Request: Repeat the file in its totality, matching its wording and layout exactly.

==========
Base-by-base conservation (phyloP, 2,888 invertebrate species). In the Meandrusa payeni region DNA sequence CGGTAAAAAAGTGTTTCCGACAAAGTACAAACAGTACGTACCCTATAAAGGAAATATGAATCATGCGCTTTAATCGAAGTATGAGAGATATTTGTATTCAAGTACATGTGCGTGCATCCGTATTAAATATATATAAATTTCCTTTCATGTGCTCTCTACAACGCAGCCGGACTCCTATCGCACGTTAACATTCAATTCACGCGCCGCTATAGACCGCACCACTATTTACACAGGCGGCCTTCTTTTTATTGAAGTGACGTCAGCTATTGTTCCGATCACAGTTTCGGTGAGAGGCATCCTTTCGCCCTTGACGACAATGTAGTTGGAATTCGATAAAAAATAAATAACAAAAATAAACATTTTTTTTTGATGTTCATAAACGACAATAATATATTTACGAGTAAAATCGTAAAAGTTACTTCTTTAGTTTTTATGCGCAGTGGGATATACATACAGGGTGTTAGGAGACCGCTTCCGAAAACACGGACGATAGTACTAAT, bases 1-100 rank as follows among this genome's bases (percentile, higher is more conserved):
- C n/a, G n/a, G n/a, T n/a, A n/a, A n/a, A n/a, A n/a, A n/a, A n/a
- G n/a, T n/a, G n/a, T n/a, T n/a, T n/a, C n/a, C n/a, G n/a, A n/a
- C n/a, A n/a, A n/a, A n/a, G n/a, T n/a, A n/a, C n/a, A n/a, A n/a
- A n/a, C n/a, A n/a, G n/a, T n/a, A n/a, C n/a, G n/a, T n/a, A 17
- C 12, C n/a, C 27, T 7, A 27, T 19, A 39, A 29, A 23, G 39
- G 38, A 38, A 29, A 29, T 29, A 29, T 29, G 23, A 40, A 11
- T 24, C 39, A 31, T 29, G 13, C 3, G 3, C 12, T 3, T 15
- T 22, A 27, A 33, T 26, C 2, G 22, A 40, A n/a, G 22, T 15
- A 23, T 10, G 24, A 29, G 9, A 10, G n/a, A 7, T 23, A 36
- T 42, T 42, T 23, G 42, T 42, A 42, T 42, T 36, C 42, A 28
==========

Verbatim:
Base-by-base conservation (phyloP, 2,888 invertebrate species). In the Meandrusa payeni region DNA sequence CGGTAAAAAAGTGTTTCCGACAAAGTACAAACAGTACGTACCCTATAAAGGAAATATGAATCATGCGCTTTAATCGAAGTATGAGAGATATTTGTATTCAAGTACATGTGCGTGCATCCGTATTAAATATATATAAATTTCCTTTCATGTGCTCTCTACAACGCAGCCGGACTCCTATCGCACGTTAACATTCAATTCACGCGCCGCTATAGACCGCACCACTATTTACACAGGCGGCCTTCTTTTTATTGAAGTGACGTCAGCTATTGTTCCGATCACAGTTTCGGTGAGAGGCATCCTTTCGCCCTTGACGACAATGTAGTTGGAATTCGATAAAAAATAAATAACAAAAATAAACATTTTTTTTTGATGTTCATAAACGACAATAATATATTTACGAGTAAAATCGTAAAAGTTACTTCTTTAGTTTTTATGCGCAGTGGGATATACATACAGGGTGTTAGGAGACCGCTTCCGAAAACACGGACGATAGTACTAAT, bases 1-100 rank as follows among this genome's bases (percentile, higher is more conserved):
- C n/a, G n/a, G n/a, T n/a, A n/a, A n/a, A n/a, A n/a, A n/a, A n/a
- G n/a, T n/a, G n/a, T n/a, T n/a, T n/a, C n/a, C n/a, G n/a, A n/a
- C n/a, A n/a, A n/a, A n/a, G n/a, T n/a, A n/a, C n/a, A n/a, A n/a
- A n/a, C n/a, A n/a, G n/a, T n/a, A n/a, C n/a, G n/a, T n/a, A 17
- C 12, C n/a, C 27, T 7, A 27, T 19, A 39, A 29, A 23, G 39
- G 38, A 38, A 29, A 29, T 29, A 29, T 29, G 23, A 40, A 11
- T 24, C 39, A 31, T 29, G 13, C 3, G 3, C 12, T 3, T 15
- T 22, A 27, A 33, T 26, C 2, G 22, A 40, A n/a, G 22, T 15
- A 23, T 10, G 24, A 29, G 9, A 10, G n/a, A 7, T 23, A 36
- T 42, T 42, T 23, G 42, T 42, A 42, T 42, T 36, C 42, A 28